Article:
In his previous job as head of VW's management board, the younger Ferdinand persuaded the company to spend £430m buying Rolls-Royce, only to discover that the deal did not include the rights to the marque, which were subsequently bought by BMW for a song.
The new man behind the wheel at VW is Bernd Pischetsrieder, who was booted out of BMW after he very nearly crashed the ultimate driving machine by persuading the board it was a good idea to buy Rover. Since arriving at VW he has presided over a disastrous relaunch of the Golf, a bribery scandal and mounting losses within its core business.
With this kind of track record, VW's shareholders ought to be begging for an outsider to come in and shake up the company rather than manning the barricades. If the VW episode is any guide, then the reform of Germany's economy and the revival of its corporate sector still has a long way to go.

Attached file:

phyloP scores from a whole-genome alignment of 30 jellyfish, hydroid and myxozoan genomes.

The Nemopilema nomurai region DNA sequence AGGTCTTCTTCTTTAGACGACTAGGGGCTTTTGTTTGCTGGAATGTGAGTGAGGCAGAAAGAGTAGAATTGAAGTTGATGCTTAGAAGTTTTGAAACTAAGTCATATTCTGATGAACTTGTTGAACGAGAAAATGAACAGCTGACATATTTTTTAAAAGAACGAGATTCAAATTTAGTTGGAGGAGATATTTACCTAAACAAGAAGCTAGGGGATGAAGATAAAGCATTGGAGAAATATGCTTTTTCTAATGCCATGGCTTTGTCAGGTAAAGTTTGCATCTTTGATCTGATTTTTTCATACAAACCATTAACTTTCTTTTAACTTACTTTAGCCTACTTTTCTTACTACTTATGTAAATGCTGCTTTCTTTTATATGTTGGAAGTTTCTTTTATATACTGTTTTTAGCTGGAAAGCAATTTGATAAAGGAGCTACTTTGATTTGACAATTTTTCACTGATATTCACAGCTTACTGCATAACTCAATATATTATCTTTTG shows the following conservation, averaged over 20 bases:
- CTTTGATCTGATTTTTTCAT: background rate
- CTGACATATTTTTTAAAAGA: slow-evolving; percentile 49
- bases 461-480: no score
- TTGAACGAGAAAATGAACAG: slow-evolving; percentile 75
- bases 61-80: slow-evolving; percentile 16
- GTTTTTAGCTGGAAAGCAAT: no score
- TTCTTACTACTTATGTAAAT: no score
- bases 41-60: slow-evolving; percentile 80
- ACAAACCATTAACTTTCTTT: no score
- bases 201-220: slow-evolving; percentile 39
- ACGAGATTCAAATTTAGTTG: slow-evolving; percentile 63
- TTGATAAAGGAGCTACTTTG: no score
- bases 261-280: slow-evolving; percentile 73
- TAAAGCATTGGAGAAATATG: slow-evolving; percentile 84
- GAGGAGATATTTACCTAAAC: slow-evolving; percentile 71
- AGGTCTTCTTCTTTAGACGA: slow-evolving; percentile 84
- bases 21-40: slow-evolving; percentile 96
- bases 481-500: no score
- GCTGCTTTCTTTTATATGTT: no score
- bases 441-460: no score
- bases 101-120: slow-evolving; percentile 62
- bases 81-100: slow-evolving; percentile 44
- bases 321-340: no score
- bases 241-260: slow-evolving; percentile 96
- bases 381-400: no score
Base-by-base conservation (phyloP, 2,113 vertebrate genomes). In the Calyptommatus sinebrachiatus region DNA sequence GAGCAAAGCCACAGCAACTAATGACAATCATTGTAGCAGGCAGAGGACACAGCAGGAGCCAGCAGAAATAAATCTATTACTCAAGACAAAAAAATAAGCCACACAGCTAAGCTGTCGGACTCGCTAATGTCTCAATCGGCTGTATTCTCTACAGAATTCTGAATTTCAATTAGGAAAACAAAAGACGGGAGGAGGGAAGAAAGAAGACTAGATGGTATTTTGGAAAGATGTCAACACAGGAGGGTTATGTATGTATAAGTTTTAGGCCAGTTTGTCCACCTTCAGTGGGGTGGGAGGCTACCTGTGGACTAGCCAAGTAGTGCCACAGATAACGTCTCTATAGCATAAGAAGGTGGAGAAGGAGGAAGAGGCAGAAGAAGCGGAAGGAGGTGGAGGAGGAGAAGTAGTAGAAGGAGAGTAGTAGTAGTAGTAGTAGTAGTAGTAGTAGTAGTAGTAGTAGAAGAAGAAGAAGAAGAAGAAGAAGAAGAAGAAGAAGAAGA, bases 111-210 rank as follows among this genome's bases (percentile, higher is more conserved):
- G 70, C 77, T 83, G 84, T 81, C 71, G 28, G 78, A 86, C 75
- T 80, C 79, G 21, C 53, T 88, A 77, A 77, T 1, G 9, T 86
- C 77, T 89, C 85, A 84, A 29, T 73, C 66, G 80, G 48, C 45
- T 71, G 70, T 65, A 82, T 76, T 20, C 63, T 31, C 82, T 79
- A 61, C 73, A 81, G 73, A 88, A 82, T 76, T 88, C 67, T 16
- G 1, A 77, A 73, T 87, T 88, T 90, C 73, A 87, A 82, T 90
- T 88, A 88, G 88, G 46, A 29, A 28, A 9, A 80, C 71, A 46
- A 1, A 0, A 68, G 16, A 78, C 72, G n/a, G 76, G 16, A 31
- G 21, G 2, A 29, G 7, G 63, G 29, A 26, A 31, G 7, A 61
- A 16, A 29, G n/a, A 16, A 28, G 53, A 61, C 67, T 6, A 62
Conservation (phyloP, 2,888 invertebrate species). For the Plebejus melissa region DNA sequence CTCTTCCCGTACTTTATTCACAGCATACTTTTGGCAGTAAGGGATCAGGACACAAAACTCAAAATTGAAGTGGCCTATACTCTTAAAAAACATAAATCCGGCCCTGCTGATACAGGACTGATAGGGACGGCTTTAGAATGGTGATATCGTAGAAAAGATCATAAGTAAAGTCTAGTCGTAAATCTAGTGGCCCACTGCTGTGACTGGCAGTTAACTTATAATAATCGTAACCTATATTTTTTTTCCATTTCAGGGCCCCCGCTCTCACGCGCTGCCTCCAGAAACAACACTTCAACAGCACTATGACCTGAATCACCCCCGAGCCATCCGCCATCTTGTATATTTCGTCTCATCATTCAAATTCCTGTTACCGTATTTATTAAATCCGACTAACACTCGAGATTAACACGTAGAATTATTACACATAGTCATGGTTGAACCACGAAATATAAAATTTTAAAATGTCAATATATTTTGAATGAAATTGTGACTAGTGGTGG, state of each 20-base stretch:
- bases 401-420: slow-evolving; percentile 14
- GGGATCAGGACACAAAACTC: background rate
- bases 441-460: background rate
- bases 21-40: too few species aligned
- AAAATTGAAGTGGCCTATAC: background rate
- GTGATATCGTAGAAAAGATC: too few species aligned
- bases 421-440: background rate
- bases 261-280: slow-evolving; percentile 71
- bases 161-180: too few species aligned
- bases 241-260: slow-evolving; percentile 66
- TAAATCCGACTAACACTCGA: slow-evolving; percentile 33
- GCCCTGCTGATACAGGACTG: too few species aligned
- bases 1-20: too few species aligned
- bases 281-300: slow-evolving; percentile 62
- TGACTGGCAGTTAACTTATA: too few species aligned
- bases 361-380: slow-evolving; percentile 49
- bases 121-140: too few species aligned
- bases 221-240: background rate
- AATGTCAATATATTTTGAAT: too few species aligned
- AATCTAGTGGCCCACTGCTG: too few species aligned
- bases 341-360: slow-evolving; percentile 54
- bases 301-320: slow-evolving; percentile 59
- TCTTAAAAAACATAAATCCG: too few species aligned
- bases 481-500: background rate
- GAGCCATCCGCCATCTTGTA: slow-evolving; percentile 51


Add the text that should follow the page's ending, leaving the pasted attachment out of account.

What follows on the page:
Regulating hedge funds
Policing hedge funds has been one of the least scientific areas of the international financial community in recent years as the regulators cheerfully admit that they, like the rest of us, have a hard time grappling with what these exotic beasts actually do.
That is changing, albeit slowly. Compulsory registration of hedge fund managers is being introduced in America and the UK's Financial Services Authority (FSA) has published discussion papers on the subject. It has formed a hedge fund supervisory team with 25 "high impact" managers under close scrutiny. A meeting on the topic held yesterday by the Centre for the Study of Financial Innovation was standing-room only, testimony to the growing importance of the issue.